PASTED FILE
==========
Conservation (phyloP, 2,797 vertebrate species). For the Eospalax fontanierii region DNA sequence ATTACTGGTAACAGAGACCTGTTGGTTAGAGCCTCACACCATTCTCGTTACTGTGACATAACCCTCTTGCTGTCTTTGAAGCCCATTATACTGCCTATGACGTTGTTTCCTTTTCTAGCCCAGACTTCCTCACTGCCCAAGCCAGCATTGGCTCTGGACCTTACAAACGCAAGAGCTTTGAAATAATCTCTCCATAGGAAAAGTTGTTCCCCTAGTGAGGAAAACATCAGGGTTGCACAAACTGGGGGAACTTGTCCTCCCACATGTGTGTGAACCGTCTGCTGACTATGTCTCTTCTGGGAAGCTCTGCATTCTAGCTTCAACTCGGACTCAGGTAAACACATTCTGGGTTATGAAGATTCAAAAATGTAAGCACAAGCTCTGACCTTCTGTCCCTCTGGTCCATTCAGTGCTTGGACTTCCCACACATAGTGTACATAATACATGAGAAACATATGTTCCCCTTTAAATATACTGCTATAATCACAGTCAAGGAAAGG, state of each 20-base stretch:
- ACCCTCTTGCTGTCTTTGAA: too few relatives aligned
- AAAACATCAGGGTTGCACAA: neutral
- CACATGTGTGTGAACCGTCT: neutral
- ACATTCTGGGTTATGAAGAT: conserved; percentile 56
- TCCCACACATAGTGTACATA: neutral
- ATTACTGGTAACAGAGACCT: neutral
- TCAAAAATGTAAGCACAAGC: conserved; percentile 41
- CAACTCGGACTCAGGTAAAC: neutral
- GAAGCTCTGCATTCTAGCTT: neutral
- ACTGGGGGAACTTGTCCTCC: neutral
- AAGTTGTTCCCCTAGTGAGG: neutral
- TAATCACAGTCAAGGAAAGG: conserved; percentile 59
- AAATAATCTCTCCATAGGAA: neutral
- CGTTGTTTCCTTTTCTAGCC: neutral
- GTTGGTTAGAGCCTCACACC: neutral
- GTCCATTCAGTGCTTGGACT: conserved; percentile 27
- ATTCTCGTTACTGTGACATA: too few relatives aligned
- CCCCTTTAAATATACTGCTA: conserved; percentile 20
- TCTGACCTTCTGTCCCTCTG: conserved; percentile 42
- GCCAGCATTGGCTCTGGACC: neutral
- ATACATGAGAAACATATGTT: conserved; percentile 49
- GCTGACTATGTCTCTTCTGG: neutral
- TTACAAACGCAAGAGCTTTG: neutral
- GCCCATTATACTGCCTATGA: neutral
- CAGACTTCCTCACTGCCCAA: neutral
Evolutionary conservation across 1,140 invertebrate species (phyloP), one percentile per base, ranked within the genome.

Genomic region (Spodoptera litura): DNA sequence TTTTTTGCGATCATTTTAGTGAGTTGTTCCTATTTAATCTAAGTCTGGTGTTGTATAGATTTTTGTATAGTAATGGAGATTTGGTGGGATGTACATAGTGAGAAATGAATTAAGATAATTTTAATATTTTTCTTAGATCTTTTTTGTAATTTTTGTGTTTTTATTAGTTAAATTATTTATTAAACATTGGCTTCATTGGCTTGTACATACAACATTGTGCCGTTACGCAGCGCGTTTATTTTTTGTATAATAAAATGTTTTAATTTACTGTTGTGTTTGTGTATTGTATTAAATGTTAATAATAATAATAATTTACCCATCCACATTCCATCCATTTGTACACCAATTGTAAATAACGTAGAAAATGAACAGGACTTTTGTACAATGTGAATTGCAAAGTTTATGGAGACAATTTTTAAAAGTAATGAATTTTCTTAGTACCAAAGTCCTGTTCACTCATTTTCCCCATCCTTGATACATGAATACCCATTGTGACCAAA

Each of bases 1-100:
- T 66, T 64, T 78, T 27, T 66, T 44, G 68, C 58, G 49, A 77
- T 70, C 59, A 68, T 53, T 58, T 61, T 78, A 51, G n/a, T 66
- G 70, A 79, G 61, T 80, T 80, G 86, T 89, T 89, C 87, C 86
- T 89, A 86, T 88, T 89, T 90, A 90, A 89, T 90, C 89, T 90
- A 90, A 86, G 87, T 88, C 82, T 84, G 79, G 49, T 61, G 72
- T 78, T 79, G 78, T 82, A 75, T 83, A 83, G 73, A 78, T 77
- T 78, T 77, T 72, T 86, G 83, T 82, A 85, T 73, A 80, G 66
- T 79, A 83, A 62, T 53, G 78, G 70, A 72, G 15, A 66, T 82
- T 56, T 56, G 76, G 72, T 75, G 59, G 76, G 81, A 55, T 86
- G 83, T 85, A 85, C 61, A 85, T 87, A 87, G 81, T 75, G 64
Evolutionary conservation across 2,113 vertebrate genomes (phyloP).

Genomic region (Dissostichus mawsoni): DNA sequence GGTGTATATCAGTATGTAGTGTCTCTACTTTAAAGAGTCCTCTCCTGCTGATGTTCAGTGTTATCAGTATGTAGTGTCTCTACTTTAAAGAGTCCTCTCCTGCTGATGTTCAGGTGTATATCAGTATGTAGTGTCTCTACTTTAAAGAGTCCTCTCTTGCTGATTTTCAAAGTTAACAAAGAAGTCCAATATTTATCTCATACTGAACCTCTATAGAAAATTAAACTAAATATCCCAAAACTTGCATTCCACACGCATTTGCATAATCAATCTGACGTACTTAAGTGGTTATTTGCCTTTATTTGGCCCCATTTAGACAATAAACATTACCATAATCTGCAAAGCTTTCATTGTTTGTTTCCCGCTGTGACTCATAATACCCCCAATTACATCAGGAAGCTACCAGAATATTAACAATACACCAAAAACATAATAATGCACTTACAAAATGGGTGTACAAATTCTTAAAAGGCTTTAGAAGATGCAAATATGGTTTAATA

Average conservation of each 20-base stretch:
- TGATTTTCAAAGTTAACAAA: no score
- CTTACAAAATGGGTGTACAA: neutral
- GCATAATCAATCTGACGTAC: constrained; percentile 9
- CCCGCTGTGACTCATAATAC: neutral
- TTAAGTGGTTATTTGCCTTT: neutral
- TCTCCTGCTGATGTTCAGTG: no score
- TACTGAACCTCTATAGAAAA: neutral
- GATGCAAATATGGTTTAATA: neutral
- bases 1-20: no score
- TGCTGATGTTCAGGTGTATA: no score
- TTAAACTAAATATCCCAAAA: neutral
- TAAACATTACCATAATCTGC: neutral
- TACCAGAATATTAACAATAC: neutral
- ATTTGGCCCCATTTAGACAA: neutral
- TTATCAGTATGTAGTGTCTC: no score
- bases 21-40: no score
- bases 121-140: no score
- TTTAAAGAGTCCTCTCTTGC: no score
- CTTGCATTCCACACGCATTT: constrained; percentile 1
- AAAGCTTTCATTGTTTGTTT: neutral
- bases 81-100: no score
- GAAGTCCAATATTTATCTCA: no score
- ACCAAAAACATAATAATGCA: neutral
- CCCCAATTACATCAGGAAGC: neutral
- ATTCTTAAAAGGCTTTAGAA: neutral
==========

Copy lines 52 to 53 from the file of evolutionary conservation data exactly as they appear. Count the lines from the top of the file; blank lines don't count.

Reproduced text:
- TGCTGATGTTCAGGTGTATA: no score
- TTAAACTAAATATCCCAAAA: neutral